Monie [Love]. the classifications interpretive community. When rapperMC Lyte was asked. theydeem Working together and ways." and "Lesbian." Black female rapperscan. In their lyrics. however. qualitiesthat she identifiedwith the Queen Latifahtypes (see Penrice 1995). Roxanne Shant6. The "queen mother" is. and Yo-Yo. the mid-1980s through the early 1990s. to me.four distinctcategoriesof women rappersemerge in rap music performance:"Queen Mother. and the late 1990s: "Sha-Rock. of the more discern parameters categories. shift between these categoriesor belong to more than one simultaneously.More imporform recorded is a transmitted music by rap women of rappersare based on the constructions of an tantly. For instance. upwhat inrelation to cultural works that either arecreated women orfeature them insignificant byblack placed thewomen of black women that utilize valuable in representations ways. Let us now examine the four categoriesor images of Black women introducedto rap by specific female rappersor emcees (MCs) and consideredby the interpretivecomof and specificto AfricanAmericanfemale identity munity in generalas representative in contemporaryurbanculture. Sequence. . Then you got a second crew which is Salt-N-Pepa. she separatedwomen rappersinto three groups. Latifah.each category mirrorscertainimages. Queen Mother The "Queen Mother" category comprisesfemale rapperswho view themselves as African-centeredicons.. if she felt that there is a distinct female rap category. associatedwith identity Africantraditionalcourt culture.My initial categoryof clearly leading me to "Black Diva" in early interviews for the grand posture of these women was later revisedto "Queen Mother" afterone female observerconvincingly said divadenotes a as opposed to that of a regal and self-assured posture of arroganceand pretentiousness woman. Then afterthat you got Da Brat. as observed via recorded performance and personal interviews. Bobo's thesis of the to this examination of women in rap because interpretivecommunity is appropriate and video performances." "Fly Girl. voices.in the 16th-centuryBenin Kingdom of .Bobo finds it necessaryto distinguishthe interpretive community-Black women involved in making or consuming these films-in order to accuratelydetermine the actualintent and effect of these films. an image often suggestedby their dress.256 Folklore113 (2000) Journalof American I have aninterpretive thewomen make termed which isstrategically Asa group.' Queried about specific categories. they refer to themselves as "AsiaticBlack women. referredto as "crews." suggestiveof their self-constructed intellectual and prowess. however. me." "intelligentBlack women. In the female rap tradition.for example." "Nubian queens. community. [1995:22] politically productive usefiul Because much of the criticismof Black female independent film makers'works stems from male or white perspectives. Foxy Brown."reigning in three periods-the early 1980s.More importantly.both rap music performersand female audience membersfrequentlyused the buzz wordsfly and attitude (asin "girlfriend got attitude")." "Sistawith Attitude. and lifestylesof AfricanAmericanwomen in contemporaryurbansociety. The Real Roxanne. Lil' Kim." or "sistas droppin'science to the people.. that'sthe firstcrew. HeatherB" (1996)..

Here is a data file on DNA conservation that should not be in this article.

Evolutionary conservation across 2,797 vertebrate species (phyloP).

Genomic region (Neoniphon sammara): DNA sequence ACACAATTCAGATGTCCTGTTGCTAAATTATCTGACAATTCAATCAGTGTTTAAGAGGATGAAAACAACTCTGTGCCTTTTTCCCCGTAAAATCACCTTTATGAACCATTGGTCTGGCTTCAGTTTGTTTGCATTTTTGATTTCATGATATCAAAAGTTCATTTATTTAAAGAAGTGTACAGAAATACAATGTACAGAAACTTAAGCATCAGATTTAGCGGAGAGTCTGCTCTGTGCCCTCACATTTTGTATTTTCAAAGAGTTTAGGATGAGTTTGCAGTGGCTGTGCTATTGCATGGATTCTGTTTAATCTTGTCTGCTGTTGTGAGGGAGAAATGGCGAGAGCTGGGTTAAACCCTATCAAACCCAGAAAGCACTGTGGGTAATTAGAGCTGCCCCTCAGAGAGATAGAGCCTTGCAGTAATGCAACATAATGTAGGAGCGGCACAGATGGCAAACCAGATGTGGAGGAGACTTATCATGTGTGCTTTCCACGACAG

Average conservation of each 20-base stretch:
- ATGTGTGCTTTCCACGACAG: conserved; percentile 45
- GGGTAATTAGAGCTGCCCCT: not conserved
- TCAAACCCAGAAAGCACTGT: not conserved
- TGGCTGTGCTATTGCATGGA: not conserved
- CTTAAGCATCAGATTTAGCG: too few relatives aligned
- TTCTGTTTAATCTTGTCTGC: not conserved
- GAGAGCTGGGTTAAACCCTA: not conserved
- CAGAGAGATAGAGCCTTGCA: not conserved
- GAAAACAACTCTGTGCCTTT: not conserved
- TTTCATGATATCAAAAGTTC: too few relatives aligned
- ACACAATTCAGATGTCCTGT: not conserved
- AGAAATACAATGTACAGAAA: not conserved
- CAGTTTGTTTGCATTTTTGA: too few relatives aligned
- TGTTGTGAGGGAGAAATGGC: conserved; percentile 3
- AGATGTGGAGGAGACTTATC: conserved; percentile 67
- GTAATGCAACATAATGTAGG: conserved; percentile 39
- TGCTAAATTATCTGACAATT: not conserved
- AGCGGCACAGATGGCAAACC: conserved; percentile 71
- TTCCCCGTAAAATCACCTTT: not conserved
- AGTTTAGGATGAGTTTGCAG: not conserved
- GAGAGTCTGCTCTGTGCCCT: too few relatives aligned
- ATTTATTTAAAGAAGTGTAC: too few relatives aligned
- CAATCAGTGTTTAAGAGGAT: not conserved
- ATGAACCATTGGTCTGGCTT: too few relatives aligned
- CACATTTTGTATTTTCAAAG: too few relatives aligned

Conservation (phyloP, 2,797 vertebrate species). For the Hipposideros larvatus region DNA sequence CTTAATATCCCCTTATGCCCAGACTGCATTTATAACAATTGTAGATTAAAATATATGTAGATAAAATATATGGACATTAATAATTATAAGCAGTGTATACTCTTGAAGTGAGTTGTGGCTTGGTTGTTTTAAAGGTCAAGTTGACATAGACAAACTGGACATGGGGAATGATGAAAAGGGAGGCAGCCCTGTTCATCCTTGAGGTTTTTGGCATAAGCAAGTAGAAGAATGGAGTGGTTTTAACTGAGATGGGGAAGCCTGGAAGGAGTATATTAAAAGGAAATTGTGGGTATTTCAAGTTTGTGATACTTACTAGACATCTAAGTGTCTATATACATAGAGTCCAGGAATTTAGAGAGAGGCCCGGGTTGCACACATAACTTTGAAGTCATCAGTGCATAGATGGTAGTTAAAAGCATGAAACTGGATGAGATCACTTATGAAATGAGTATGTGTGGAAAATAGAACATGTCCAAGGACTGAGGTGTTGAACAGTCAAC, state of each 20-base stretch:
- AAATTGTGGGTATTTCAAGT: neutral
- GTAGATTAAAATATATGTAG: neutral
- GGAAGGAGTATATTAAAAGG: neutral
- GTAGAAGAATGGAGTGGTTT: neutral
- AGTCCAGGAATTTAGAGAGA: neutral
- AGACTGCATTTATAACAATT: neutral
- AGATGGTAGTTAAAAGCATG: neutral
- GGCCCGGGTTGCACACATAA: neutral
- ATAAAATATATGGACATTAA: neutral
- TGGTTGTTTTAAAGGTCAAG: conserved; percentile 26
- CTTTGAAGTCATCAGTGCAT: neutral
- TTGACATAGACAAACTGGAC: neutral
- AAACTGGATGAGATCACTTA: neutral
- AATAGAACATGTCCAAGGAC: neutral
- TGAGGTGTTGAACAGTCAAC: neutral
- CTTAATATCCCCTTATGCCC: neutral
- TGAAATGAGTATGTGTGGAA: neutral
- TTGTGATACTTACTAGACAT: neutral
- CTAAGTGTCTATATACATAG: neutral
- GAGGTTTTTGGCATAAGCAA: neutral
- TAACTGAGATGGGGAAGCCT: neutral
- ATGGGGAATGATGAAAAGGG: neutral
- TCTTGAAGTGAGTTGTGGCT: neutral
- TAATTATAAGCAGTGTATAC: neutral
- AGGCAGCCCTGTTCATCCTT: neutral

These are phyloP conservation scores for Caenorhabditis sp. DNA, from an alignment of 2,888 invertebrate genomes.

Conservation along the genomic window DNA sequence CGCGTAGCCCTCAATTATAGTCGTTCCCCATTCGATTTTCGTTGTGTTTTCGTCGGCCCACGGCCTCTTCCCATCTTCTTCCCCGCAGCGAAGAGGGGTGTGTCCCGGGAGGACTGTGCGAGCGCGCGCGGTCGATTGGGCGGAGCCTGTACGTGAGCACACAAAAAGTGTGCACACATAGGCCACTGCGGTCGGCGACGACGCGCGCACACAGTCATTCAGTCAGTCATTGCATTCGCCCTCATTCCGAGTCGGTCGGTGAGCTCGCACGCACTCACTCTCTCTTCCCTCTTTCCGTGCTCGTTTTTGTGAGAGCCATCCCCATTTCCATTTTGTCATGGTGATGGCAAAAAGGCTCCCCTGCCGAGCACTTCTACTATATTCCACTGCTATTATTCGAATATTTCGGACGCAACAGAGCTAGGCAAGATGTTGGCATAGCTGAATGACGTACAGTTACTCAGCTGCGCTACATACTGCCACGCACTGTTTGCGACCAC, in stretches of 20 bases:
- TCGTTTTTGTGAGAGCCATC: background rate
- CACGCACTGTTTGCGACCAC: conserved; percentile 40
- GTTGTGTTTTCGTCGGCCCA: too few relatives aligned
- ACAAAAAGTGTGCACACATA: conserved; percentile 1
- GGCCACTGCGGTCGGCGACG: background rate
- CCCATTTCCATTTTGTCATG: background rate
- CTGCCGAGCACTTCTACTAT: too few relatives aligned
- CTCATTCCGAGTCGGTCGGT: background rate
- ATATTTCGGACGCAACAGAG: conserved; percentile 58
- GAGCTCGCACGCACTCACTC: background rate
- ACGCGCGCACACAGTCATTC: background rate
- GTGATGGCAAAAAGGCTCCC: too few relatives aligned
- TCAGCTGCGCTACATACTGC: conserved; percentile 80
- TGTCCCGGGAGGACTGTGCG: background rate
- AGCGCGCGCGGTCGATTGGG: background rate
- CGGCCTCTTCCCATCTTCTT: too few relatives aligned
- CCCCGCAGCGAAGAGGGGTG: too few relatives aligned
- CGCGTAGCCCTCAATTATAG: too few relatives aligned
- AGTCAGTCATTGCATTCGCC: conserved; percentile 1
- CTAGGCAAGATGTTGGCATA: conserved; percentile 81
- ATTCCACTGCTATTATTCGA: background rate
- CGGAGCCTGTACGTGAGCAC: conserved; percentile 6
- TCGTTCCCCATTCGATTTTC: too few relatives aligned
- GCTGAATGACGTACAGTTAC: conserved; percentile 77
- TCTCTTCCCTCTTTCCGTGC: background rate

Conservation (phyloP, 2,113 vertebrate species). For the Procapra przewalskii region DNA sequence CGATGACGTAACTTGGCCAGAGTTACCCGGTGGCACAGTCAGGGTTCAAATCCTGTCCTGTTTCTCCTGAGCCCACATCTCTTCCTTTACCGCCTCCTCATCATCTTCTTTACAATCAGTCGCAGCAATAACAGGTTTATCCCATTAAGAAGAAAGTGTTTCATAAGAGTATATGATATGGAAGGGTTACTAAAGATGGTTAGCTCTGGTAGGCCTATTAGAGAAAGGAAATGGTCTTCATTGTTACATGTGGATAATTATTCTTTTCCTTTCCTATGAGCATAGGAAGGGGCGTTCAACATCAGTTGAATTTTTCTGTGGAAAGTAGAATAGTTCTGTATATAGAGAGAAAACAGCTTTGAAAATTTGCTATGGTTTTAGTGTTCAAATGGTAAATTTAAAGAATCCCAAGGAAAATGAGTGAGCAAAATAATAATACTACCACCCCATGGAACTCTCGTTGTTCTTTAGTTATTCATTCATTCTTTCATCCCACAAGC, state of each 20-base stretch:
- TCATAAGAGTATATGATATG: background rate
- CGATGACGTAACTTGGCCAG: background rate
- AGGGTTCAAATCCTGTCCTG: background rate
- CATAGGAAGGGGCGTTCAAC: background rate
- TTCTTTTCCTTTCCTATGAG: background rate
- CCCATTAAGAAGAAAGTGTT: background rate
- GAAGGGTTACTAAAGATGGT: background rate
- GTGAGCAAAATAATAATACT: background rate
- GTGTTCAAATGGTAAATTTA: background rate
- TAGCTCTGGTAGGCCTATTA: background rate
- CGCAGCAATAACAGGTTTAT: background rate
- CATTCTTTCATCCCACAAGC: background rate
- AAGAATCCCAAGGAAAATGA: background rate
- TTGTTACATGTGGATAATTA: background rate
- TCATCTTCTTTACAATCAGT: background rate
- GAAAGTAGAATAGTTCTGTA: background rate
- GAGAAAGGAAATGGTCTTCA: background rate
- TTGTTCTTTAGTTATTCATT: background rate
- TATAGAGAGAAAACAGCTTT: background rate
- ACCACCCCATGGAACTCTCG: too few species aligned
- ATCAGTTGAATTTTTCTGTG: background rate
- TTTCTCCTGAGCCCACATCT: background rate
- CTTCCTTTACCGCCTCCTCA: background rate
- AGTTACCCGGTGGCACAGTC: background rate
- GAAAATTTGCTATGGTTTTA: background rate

delicate. and full figure contributeto the perception of her as a queen mother. Queen Latifah finds that her stature and grounded perspective cause fans to view her as a maternalfigure or as a person to revere or.2 It is certainlypossiblethat femalerapartists may know of the historicalsignificanceof Africanqueens. a commemorative head made of brasswas sculptedin her honor adornedwith a beaded choker.. was the firstfemale MC to use Queenas a stagename. at times.. Andevery Black woman isa queen.and queen.posture.goddess braid styles. maybe because I am full-figured. but I'm twenty-one" (quoted in Green 1991:33). want to Mycousin.SisterSouljah. priestess. establishedher regal identity." and."Me. They include such lyrics as. who are "to be accorded respect by . along with a facial expression capturingher reposed manner. men. you can't take my crown from me. Although Queen Latifahacknowledges that others perceived her as motherly even at age 21. fear. and ankh-stylizedjewelry. Among those women distinguishedby the interpretive community as Queen Mother types are Queen Kenya. youknow. gave [Latifah] beMCLatifah. nonetheless. I didn't Muslim. I was and Latifah. Just because I take a mature stance on certain things. Their rhymes embrace Black female empowerment and spirituality. "I'm on the scene. Because of her maternal connection to the king. though. women in this category adorn their bodies with royal or Kente cloth strips. headdress. including control over districts and a voice in the national affairsof the state. when Well[inrap]. she was the mother of a reigning king. And myhead it. and kind.Nefertiti. Queen Kenya. a . she tries to distanceherself from the label: "I wish I wasn't seen as a mother. Davis (1998:122)." explains the origin of her stage name: who's methat name I waseight. I'm the Queen of Royal Badness. she garneredcertain rights and privileges. "You try to be down.3But the woman of rapwho became the firstsolo femaleMC to commercially record under the name "Queen" is Dana "Queen Latifah"Owens.Keyes. I don't really care for that.and crown. like."Latifah. woman. The ambiguityof Latifah's Joan Radner and motherly image follows what feministscholars Susan Lanseridentify as a form of coding in women's folk culture called distraction: a device used to "drown out or draw attention away from the subversivepower of a feminist message" (1993:15).whose Arabic name means "feminine. warrior. it gives me a motherly feel .. Queen mothers demand respect not only for their people but for Black women. indicating to fans that she remains. Queen Latifah. BlackFemaleIdentityvia Rap Music 257 southeasternNigeria. Itdidn't sound I didn't want to come outlikeoldmodels. a member of hip-hop's Zulu Nation. as evidenced in the above interview.making clear their self-identificationas African.." observes Angela Y. Queen Latifah'sinitial singles "Princessof the Posse" and "Wrath of My Madness" (1988). Isis.and Queen saying I ama queen. I am mature. Queen Mother Rage. African headdresses. just popped oneday.  Latifah's maternaldemeanor. During his reign. and Yo-Yo." Itfeltgood I feltlikea queen. Latifahattemptsto mute her motherly image offstage. Soqueen into right. However. followed by her debut album All Hail the Queen(1989).